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How RDF Beats Basic XML: Web-Based Data Sharing

The XML format provides the flexibility to describe anything, but it is also prone to errors and miscommunication. Find out how Resource Description Framework (RDF) can be a solution to these limitations.


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eb 1.0 came about with the invention of HTML, which described web pages. That was fine, but very quickly people wanted the ability to describe more than just web pages. They wanted to describe everything, from documents to business entities to simply anything. That prompted the invention of XML, which allowed users to create their own tags to describe whatever they wanted. For example, to describe myself in XML I could write the following:

<xml> <person> <name>Alex Genadinik</name> <occupation>Software Engineer</occupation> <placeOfResidence>New York</ placeOfResidence> </person> </xml>

While this format provides the flexibility to describe anything, it is also prone to errors and miscommunication. For example, although I can send the above XML to anyone over the web, the recipient would be forced to use my tags for "occupation" and "placeOfResidence" (which I purposely made awkward to illustrate the potential problems with basic XML). Because no one would be able to guess the names of the tags I used, only I would be able to communicate their names to another party that wants to use the document.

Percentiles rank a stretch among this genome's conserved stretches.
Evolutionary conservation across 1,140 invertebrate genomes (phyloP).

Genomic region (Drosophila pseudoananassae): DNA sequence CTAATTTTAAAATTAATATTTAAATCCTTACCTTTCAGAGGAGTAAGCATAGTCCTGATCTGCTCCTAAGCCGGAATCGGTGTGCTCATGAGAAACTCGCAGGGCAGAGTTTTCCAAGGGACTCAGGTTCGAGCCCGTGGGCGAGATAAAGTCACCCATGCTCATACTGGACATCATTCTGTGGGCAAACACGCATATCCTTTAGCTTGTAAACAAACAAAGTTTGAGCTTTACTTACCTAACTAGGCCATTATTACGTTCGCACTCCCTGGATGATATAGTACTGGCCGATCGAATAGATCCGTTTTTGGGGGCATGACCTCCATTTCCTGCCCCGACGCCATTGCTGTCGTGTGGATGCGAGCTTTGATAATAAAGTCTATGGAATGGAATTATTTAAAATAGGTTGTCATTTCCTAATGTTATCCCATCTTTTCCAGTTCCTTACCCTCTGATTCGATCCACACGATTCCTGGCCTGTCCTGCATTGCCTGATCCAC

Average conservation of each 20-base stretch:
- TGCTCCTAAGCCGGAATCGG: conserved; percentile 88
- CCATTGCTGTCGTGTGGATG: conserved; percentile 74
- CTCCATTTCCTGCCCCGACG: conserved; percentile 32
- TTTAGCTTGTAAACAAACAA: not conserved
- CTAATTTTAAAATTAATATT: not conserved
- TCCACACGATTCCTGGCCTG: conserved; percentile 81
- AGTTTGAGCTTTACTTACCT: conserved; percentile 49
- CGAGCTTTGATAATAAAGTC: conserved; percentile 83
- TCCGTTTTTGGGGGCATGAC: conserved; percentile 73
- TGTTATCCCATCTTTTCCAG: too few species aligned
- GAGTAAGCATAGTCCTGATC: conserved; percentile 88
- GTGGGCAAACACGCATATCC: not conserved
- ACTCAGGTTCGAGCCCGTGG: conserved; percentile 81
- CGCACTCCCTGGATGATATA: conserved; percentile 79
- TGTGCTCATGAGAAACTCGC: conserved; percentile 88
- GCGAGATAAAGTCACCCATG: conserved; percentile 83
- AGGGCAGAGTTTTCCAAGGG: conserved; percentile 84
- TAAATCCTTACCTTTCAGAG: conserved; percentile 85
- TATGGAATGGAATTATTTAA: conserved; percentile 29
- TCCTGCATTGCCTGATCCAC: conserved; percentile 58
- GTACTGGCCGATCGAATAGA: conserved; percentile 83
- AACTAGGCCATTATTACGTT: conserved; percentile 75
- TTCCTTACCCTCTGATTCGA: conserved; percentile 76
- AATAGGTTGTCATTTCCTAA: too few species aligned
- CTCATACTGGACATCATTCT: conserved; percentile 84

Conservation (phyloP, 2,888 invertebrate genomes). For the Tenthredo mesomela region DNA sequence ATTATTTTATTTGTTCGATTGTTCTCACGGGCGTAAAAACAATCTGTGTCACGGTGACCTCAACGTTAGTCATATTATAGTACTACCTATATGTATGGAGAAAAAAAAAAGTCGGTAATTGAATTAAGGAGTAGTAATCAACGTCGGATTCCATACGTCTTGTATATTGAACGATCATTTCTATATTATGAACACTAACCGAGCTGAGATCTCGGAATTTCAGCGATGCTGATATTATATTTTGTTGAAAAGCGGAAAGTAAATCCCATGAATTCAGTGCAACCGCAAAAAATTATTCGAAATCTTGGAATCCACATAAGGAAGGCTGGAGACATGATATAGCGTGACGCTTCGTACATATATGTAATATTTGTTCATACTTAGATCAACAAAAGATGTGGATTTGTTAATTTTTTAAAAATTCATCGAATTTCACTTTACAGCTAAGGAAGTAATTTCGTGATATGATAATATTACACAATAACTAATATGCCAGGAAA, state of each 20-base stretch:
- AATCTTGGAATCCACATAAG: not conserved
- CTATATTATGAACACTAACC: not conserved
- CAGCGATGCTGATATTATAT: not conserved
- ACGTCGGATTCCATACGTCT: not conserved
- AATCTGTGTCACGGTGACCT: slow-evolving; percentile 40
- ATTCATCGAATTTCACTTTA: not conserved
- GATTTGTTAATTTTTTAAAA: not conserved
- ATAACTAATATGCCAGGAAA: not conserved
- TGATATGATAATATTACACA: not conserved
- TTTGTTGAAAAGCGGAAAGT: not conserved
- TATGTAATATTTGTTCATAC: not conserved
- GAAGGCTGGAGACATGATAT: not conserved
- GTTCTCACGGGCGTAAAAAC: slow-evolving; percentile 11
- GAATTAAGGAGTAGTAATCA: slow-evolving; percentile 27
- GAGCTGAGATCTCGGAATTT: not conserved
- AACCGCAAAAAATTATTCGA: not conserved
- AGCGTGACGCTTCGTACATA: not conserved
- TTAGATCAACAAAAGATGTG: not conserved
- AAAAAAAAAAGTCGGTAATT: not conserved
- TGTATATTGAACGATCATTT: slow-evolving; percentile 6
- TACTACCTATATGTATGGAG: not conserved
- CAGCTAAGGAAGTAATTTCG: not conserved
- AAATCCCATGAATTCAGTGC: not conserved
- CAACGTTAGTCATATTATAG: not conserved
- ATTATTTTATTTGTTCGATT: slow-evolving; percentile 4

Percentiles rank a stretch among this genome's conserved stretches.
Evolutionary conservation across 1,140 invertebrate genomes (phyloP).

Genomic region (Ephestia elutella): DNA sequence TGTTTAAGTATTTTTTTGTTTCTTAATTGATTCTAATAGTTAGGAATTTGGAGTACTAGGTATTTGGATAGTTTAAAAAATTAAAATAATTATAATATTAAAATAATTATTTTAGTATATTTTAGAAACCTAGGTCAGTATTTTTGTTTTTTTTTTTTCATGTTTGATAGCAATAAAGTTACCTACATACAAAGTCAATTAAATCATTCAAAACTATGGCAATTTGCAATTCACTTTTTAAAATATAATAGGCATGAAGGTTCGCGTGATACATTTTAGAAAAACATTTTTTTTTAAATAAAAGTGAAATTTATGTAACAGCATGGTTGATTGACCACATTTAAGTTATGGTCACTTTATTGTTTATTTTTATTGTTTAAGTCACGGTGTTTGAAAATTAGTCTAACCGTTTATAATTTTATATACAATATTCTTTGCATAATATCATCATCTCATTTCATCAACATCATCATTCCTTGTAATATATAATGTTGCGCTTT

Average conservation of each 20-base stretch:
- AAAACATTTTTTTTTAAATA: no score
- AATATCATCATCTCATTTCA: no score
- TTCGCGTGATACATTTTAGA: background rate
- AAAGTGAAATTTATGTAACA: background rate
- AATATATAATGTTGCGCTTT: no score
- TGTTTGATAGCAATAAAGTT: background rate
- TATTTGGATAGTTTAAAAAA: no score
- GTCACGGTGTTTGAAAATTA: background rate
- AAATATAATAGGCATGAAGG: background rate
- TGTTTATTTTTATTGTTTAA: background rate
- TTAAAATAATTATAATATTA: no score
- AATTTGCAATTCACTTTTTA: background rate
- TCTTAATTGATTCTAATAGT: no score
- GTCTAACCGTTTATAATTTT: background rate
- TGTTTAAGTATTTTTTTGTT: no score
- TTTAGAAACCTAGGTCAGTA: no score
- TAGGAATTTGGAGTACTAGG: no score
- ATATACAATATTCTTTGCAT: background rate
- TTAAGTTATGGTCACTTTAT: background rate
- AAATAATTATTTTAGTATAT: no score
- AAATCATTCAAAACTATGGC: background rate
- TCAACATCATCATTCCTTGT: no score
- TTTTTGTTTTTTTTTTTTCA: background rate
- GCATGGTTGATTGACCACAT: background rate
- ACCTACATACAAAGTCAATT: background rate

Not only that but whoever wants to use the XML I wrote also has to write code specific to the naming conventions of my tags. Otherwise, their software won't be able to process my document. In short, only people who know what my tags are can use them. This limitation is just one example of how—despite being helpful in many ways—XML greatly decreases the potential sharing of data over the web.

Enter Semantic Web, the solution to many of these limitations (see the sidebar "Introducing Semantic Web (aka Web 3.0)" for a brief history of the web from its beginnings through Web 3.0). Generally, Semantic Web is split into two main solution areas:

  • Resource Description Framework (RDF)
  • Natural Language Processing (NLP)

A discussion of NLP will come a little later. RDF is a language that represents information about resources (which can be anything) on the World Wide Web in a standard format. It is intended for machine processing and its preferred syntax is XML, so it retains all the benefits of XML but isn't hampered by having specific tags that one must know before being able to use it. Because people don't need to write code to process custom tags, RDF also can be shared immediately by any number of machines on the web without human interaction.

With human interaction out of the picture, information that already traveled fast online has the potential to be shared infinitely by machines.



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